Why a Single Decision in Sixth Grade Impacted My Entire Life
I had a very turbulent childhood so I really didn’t feel like I was smart, pretty, or any of those things. I did okay in school but wasn’t the smartest kid. I was held back in Kindergarten and while most would think this wasn’t a big deal it was horrific for me. It was my first experience with failure.
My mom would argue that I was held back for “other” reasons — my dad left when I was almost 3 years old. I am sure that had something to do with it, but I remember the teacher saying that I wasn’t able to read at the level required to move on. I knew my mom was just trying to make me feel better about it.
The feeling of inadequacy loomed as I started first and second grade. All the kids I had been friends with were a year ahead of me. I hated sitting in front of them at assemblies — every smile or snicker I imagined them laughing at my idiocy. To add to this, it didn’t help that I was sent to speech therapy when I was in 2nd grade to correct my pronunciation of “r.”
All in all, I was an insecure, sensitive mess.
Fast forward to today. I’m a former executive for a High Technology company in the Silicon Valley, have 20+ years of experience at some of the greatest tech giants — NetApp, EMC, Cisco, and SGI.
How did I go from being an insecure, sensitive child full of self-doubt to a successful leader?
It started when I was in sixth grade when we had to take a placement test for seventh grade History and English Core class. This was a huge milestone in moving into junior high so lots of attention was put on it. I was sitting next to one of my smart friends for the test. In a moment of weakness, I cheated.
I felt horrible afterwards. This wasn’t my style. I was being dishonest not to mention I just proved to myself that I didn’t know any of the answers. The feeling was awful. I did it because I didn’t believe in myself. I didn’t believe that I was going to be able to get the results I desired, or be able to handle the disappointment of the score I imagined I would get.
I went home with my head hung low, hoping no one would find me out and scream, “Imposter!”
Several weeks later when the looming feeling of guilt was almost all gone, we got our placement results. I was in the highest class. My eyes bugged out as I gulped and thought to myself “Oh, crap!” Now I have to deliver.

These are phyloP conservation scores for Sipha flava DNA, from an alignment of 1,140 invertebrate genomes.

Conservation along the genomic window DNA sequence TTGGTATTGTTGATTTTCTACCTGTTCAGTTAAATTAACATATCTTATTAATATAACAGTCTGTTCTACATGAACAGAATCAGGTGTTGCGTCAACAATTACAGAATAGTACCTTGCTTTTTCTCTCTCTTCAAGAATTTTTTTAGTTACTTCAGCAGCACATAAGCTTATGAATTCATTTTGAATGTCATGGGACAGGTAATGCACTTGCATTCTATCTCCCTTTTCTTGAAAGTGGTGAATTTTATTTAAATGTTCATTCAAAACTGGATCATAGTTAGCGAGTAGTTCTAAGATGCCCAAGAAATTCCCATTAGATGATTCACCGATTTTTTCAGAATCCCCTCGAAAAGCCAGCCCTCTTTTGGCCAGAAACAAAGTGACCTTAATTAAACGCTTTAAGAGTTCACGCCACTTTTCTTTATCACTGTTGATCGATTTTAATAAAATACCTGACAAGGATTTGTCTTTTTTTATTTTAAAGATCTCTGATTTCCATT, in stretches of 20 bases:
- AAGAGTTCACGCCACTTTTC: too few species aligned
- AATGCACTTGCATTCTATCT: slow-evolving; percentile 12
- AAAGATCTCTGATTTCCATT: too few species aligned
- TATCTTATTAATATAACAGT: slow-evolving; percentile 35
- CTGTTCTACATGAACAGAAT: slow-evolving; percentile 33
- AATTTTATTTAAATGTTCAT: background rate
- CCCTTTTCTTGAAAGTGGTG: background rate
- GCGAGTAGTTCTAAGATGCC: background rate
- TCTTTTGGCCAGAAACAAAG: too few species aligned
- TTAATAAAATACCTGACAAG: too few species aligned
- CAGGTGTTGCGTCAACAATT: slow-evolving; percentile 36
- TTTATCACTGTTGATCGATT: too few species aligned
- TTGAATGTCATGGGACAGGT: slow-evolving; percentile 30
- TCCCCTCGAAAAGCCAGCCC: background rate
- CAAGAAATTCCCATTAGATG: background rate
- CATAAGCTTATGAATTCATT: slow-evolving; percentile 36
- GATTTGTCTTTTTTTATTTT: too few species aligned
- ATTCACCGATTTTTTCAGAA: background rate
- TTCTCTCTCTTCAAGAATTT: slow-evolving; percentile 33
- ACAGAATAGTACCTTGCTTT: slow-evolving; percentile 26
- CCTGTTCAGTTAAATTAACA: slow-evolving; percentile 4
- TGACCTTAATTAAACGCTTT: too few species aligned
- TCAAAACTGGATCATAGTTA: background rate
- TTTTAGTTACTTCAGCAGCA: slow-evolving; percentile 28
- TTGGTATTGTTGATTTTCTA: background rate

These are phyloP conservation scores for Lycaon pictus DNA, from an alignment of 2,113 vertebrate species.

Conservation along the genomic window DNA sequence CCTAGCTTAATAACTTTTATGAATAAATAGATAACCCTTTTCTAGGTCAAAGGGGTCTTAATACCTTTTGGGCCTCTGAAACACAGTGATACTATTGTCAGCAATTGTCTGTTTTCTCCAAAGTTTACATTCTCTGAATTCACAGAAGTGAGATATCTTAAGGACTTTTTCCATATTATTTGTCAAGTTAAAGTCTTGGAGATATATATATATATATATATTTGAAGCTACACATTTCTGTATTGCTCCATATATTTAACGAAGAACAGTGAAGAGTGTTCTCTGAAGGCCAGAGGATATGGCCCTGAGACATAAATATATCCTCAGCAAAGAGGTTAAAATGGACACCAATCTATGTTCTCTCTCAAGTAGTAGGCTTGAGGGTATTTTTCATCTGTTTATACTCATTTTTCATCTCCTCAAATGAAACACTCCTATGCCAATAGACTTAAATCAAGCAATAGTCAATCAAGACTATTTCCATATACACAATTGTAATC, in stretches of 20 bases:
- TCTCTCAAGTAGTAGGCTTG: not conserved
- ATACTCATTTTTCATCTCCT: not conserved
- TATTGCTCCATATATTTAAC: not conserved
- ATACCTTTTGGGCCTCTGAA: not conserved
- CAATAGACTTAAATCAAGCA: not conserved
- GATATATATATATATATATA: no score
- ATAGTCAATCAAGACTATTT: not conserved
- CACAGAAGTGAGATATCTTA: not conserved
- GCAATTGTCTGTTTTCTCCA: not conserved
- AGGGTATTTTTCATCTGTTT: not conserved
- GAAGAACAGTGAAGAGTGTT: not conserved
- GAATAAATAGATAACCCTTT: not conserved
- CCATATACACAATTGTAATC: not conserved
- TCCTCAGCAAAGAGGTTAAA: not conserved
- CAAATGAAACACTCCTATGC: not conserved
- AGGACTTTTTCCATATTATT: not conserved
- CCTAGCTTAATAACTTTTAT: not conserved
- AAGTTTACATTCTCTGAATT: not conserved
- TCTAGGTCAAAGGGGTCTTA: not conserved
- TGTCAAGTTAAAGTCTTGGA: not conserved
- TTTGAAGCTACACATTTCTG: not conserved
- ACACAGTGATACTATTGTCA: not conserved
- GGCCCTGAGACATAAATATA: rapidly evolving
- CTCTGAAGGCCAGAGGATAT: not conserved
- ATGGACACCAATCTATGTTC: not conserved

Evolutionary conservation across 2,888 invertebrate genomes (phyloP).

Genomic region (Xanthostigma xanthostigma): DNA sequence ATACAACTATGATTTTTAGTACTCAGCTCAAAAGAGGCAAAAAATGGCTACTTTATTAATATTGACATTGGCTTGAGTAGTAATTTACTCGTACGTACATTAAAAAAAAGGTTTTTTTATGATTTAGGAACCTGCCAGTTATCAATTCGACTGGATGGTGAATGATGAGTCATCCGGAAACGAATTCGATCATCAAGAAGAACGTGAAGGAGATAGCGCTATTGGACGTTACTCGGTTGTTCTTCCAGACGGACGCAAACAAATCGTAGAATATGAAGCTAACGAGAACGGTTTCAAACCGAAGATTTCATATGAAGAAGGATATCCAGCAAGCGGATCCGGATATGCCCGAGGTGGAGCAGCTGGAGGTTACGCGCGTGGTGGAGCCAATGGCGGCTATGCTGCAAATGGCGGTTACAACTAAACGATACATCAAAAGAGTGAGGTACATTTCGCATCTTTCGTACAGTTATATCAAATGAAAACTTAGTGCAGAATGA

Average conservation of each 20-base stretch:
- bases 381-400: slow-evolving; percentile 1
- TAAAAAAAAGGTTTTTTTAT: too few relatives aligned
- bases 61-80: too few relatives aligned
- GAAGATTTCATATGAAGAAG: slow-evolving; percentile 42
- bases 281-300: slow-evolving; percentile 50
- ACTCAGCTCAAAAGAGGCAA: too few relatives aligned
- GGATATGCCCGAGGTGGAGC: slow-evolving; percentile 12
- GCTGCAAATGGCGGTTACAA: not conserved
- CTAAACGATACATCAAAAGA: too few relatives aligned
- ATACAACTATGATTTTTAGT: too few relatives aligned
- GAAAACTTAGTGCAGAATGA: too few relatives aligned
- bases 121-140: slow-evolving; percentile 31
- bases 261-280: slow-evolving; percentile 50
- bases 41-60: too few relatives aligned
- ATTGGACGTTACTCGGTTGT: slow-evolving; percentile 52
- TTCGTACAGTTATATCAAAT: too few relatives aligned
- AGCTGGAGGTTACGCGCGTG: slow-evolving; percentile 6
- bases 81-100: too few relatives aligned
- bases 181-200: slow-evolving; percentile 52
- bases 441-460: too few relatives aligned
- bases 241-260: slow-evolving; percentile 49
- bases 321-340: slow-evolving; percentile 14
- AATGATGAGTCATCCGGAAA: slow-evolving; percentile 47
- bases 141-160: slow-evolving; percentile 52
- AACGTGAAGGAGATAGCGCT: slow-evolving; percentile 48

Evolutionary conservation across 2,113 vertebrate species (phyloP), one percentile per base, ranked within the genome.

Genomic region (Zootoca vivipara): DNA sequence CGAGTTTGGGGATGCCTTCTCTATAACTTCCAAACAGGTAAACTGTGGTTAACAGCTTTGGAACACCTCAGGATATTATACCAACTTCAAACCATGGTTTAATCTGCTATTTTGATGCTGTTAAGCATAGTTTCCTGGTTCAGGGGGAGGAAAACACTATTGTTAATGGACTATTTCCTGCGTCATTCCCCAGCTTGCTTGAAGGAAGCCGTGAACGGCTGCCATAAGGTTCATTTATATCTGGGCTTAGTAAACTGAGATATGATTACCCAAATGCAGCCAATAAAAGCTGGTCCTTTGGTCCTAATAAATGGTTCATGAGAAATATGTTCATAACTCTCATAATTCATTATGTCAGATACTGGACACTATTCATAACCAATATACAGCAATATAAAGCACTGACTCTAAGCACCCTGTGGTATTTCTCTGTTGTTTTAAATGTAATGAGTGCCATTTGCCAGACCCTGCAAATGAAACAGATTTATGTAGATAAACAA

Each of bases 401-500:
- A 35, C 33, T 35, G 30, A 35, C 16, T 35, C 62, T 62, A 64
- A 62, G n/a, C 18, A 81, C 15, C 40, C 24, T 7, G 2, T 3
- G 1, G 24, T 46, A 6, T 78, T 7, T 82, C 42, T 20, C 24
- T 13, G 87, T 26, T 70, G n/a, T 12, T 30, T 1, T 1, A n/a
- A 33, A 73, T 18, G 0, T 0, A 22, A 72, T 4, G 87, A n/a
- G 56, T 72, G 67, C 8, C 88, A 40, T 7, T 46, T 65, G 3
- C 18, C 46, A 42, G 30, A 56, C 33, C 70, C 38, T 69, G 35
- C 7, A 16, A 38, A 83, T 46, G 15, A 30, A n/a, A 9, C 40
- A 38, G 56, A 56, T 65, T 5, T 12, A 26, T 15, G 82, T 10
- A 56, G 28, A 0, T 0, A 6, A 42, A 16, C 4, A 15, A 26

When school started the next Fall I convinced myself I could fool my way through the class, much like I did on the test. But that isn’t what happened.
It was hard. Really hard. Studying for hours every night hard.
About a month in I was getting a C and struggling for every ounce of it. Until something happened. I realized that failure wasn’t an option and I had to learn how my brain worked so I could do well in this class.
Through this experiment I learned that I am a visual person. I wrote notes every night and rewrote the critical points. I again reviewed them every morning before our daily quiz.
I got my first B-plus, and then an A-minus. It was working.
By the end of the year I had an A in the class and I was among the top students. This experience taught me three things about life.
- Leadership is taken, not given
- Everyone has the ability, some require more nurturing
- People rise to the occasion when put under pressure
And lastly, cheating is not a good thing to do nor a good quality. However, it did put me in a situation where I was able to prove myself. Sometimes I wonder if the teachers knew I cheated and let it fly because they believed in me more than I believed in myself.
Would love to hear your thoughts in the comments. What life lesson greatly impacted your life?
Kendra Dahlstrom is an author, keynote speaker and organizational leadership expert who shares winning strategies with your clients to help them transform from ordinary to extraordinary by unearthing their natural-born leadership so they can live to their full potential in life and at work. Her book “Leading from Your Power: Boldly Influence Others by Being Your Authentic Self” is set for release in January 2018.